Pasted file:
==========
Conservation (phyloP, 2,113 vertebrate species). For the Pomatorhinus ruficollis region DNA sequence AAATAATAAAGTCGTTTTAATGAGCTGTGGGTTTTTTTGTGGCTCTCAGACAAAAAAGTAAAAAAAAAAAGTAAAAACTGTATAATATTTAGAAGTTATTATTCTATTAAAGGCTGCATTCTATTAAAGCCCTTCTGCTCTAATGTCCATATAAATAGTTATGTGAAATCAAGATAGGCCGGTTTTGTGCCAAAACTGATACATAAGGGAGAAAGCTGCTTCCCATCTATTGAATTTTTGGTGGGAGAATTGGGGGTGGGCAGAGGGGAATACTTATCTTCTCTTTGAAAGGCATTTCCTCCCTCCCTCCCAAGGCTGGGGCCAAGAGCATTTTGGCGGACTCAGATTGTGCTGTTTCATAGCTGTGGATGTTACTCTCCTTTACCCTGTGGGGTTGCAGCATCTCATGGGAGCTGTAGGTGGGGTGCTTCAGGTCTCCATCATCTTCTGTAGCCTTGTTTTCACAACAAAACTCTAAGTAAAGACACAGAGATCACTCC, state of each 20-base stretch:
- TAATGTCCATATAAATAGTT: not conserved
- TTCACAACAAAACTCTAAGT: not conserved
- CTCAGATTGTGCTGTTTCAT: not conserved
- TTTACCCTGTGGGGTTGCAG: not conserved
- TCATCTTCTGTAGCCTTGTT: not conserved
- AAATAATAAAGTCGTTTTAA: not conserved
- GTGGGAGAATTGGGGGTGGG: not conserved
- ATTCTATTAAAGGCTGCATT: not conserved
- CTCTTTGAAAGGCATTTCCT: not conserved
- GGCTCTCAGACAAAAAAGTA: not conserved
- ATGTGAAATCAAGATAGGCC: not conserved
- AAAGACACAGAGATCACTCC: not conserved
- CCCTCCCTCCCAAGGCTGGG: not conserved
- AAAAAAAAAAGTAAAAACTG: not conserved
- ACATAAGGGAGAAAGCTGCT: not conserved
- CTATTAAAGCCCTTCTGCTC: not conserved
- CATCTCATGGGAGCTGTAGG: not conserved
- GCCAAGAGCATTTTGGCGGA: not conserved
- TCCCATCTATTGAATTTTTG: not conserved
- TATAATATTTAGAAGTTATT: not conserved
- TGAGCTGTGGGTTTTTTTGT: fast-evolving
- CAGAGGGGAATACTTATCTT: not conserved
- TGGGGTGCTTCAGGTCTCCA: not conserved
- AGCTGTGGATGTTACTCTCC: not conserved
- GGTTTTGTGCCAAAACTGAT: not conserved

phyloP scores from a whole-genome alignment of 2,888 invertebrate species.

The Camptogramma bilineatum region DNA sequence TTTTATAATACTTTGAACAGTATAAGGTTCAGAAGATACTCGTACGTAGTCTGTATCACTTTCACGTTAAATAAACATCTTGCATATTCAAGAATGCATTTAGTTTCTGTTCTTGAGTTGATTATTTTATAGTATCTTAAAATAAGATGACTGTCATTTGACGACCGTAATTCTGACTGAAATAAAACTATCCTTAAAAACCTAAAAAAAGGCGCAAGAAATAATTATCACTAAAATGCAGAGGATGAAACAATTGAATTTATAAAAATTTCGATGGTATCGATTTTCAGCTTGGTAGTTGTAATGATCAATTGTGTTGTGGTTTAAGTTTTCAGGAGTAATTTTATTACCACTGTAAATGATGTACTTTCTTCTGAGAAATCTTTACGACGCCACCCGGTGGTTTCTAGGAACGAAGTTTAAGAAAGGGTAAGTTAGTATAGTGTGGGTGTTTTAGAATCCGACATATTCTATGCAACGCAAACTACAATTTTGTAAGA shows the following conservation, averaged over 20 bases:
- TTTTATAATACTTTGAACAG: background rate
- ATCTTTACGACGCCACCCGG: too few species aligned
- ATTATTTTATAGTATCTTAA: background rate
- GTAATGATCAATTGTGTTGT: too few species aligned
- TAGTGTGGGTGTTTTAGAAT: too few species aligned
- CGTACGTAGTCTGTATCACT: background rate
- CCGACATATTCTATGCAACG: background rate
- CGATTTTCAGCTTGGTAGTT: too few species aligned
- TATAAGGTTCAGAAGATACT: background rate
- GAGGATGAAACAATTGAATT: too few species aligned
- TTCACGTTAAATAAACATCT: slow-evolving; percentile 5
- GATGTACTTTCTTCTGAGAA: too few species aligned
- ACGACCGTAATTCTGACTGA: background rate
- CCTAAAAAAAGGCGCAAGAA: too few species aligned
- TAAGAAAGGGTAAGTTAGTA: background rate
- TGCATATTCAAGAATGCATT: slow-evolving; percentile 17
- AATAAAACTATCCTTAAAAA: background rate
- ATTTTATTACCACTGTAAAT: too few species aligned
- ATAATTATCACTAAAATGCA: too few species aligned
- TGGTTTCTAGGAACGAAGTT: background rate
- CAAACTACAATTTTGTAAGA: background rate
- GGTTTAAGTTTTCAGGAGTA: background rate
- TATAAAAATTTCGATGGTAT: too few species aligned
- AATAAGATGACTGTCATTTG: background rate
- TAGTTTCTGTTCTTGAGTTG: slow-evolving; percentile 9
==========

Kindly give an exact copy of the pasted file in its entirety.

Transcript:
Conservation (phyloP, 2,113 vertebrate species). For the Pomatorhinus ruficollis region DNA sequence AAATAATAAAGTCGTTTTAATGAGCTGTGGGTTTTTTTGTGGCTCTCAGACAAAAAAGTAAAAAAAAAAAGTAAAAACTGTATAATATTTAGAAGTTATTATTCTATTAAAGGCTGCATTCTATTAAAGCCCTTCTGCTCTAATGTCCATATAAATAGTTATGTGAAATCAAGATAGGCCGGTTTTGTGCCAAAACTGATACATAAGGGAGAAAGCTGCTTCCCATCTATTGAATTTTTGGTGGGAGAATTGGGGGTGGGCAGAGGGGAATACTTATCTTCTCTTTGAAAGGCATTTCCTCCCTCCCTCCCAAGGCTGGGGCCAAGAGCATTTTGGCGGACTCAGATTGTGCTGTTTCATAGCTGTGGATGTTACTCTCCTTTACCCTGTGGGGTTGCAGCATCTCATGGGAGCTGTAGGTGGGGTGCTTCAGGTCTCCATCATCTTCTGTAGCCTTGTTTTCACAACAAAACTCTAAGTAAAGACACAGAGATCACTCC, state of each 20-base stretch:
- TAATGTCCATATAAATAGTT: not conserved
- TTCACAACAAAACTCTAAGT: not conserved
- CTCAGATTGTGCTGTTTCAT: not conserved
- TTTACCCTGTGGGGTTGCAG: not conserved
- TCATCTTCTGTAGCCTTGTT: not conserved
- AAATAATAAAGTCGTTTTAA: not conserved
- GTGGGAGAATTGGGGGTGGG: not conserved
- ATTCTATTAAAGGCTGCATT: not conserved
- CTCTTTGAAAGGCATTTCCT: not conserved
- GGCTCTCAGACAAAAAAGTA: not conserved
- ATGTGAAATCAAGATAGGCC: not conserved
- AAAGACACAGAGATCACTCC: not conserved
- CCCTCCCTCCCAAGGCTGGG: not conserved
- AAAAAAAAAAGTAAAAACTG: not conserved
- ACATAAGGGAGAAAGCTGCT: not conserved
- CTATTAAAGCCCTTCTGCTC: not conserved
- CATCTCATGGGAGCTGTAGG: not conserved
- GCCAAGAGCATTTTGGCGGA: not conserved
- TCCCATCTATTGAATTTTTG: not conserved
- TATAATATTTAGAAGTTATT: not conserved
- TGAGCTGTGGGTTTTTTTGT: fast-evolving
- CAGAGGGGAATACTTATCTT: not conserved
- TGGGGTGCTTCAGGTCTCCA: not conserved
- AGCTGTGGATGTTACTCTCC: not conserved
- GGTTTTGTGCCAAAACTGAT: not conserved

phyloP scores from a whole-genome alignment of 2,888 invertebrate species.

The Camptogramma bilineatum region DNA sequence TTTTATAATACTTTGAACAGTATAAGGTTCAGAAGATACTCGTACGTAGTCTGTATCACTTTCACGTTAAATAAACATCTTGCATATTCAAGAATGCATTTAGTTTCTGTTCTTGAGTTGATTATTTTATAGTATCTTAAAATAAGATGACTGTCATTTGACGACCGTAATTCTGACTGAAATAAAACTATCCTTAAAAACCTAAAAAAAGGCGCAAGAAATAATTATCACTAAAATGCAGAGGATGAAACAATTGAATTTATAAAAATTTCGATGGTATCGATTTTCAGCTTGGTAGTTGTAATGATCAATTGTGTTGTGGTTTAAGTTTTCAGGAGTAATTTTATTACCACTGTAAATGATGTACTTTCTTCTGAGAAATCTTTACGACGCCACCCGGTGGTTTCTAGGAACGAAGTTTAAGAAAGGGTAAGTTAGTATAGTGTGGGTGTTTTAGAATCCGACATATTCTATGCAACGCAAACTACAATTTTGTAAGA shows the following conservation, averaged over 20 bases:
- TTTTATAATACTTTGAACAG: background rate
- ATCTTTACGACGCCACCCGG: too few species aligned
- ATTATTTTATAGTATCTTAA: background rate
- GTAATGATCAATTGTGTTGT: too few species aligned
- TAGTGTGGGTGTTTTAGAAT: too few species aligned
- CGTACGTAGTCTGTATCACT: background rate
- CCGACATATTCTATGCAACG: background rate
- CGATTTTCAGCTTGGTAGTT: too few species aligned
- TATAAGGTTCAGAAGATACT: background rate
- GAGGATGAAACAATTGAATT: too few species aligned
- TTCACGTTAAATAAACATCT: slow-evolving; percentile 5
- GATGTACTTTCTTCTGAGAA: too few species aligned
- ACGACCGTAATTCTGACTGA: background rate
- CCTAAAAAAAGGCGCAAGAA: too few species aligned
- TAAGAAAGGGTAAGTTAGTA: background rate
- TGCATATTCAAGAATGCATT: slow-evolving; percentile 17
- AATAAAACTATCCTTAAAAA: background rate
- ATTTTATTACCACTGTAAAT: too few species aligned
- ATAATTATCACTAAAATGCA: too few species aligned
- TGGTTTCTAGGAACGAAGTT: background rate
- CAAACTACAATTTTGTAAGA: background rate
- GGTTTAAGTTTTCAGGAGTA: background rate
- TATAAAAATTTCGATGGTAT: too few species aligned
- AATAAGATGACTGTCATTTG: background rate
- TAGTTTCTGTTCTTGAGTTG: slow-evolving; percentile 9